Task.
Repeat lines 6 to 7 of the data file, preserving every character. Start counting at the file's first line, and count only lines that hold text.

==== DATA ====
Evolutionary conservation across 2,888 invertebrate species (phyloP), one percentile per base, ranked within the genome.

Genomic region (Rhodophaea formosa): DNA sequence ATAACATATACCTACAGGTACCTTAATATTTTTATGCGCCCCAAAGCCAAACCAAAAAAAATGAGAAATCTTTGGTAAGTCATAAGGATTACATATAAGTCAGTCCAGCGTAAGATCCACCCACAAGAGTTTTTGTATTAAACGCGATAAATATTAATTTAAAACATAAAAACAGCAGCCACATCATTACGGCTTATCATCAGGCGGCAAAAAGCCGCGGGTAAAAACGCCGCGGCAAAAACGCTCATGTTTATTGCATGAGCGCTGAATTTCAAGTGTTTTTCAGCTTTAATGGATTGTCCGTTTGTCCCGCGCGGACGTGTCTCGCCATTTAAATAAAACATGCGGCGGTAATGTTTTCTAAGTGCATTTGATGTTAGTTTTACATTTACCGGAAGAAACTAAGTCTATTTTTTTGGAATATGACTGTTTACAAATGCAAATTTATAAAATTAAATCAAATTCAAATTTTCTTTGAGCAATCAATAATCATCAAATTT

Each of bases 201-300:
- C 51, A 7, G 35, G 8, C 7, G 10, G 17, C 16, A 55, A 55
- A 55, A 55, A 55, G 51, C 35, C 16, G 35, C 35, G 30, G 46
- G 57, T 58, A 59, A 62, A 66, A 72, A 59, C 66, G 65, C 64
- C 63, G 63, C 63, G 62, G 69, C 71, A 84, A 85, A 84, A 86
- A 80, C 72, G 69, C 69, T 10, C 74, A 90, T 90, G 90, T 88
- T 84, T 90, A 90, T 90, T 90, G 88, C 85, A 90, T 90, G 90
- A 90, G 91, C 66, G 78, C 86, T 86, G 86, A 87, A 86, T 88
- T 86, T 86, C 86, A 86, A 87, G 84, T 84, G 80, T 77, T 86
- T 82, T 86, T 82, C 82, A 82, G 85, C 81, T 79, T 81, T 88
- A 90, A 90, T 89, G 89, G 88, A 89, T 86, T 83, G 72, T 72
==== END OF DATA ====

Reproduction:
- G 57, T 58, A 59, A 62, A 66, A 72, A 59, C 66, G 65, C 64
- C 63, G 63, C 63, G 62, G 69, C 71, A 84, A 85, A 84, A 86